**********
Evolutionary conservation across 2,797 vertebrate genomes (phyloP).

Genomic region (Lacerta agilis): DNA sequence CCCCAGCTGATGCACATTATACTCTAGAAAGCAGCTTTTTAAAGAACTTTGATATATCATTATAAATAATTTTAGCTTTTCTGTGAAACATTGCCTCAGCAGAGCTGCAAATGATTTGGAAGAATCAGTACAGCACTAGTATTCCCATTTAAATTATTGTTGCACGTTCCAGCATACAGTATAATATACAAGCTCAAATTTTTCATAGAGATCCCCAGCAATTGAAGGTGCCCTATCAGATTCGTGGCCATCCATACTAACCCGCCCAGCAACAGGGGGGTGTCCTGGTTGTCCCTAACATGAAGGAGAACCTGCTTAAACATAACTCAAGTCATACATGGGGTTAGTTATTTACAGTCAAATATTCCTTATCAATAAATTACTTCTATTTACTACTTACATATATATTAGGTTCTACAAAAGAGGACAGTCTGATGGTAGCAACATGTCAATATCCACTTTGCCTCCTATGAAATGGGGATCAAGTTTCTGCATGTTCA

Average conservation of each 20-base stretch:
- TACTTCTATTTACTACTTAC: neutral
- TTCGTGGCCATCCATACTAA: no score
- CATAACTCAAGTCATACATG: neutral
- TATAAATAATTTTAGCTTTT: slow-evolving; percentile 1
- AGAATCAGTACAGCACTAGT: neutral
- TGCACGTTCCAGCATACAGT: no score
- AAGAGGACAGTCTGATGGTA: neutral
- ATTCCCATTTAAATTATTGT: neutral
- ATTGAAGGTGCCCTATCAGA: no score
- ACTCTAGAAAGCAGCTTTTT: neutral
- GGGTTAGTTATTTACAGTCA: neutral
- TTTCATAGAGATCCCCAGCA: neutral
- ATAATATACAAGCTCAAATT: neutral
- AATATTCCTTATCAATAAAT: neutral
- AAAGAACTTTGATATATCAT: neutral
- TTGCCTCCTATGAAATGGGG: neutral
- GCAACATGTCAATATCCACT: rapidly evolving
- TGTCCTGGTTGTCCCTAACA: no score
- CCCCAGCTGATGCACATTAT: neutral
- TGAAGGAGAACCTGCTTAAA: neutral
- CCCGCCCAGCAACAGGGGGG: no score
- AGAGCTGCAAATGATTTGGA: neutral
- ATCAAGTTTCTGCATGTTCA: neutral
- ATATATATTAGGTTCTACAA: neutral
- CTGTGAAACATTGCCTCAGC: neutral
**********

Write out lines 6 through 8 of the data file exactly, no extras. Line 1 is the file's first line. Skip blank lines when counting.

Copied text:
- CATAACTCAAGTCATACATG: neutral
- TATAAATAATTTTAGCTTTT: slow-evolving; percentile 1
- AGAATCAGTACAGCACTAGT: neutral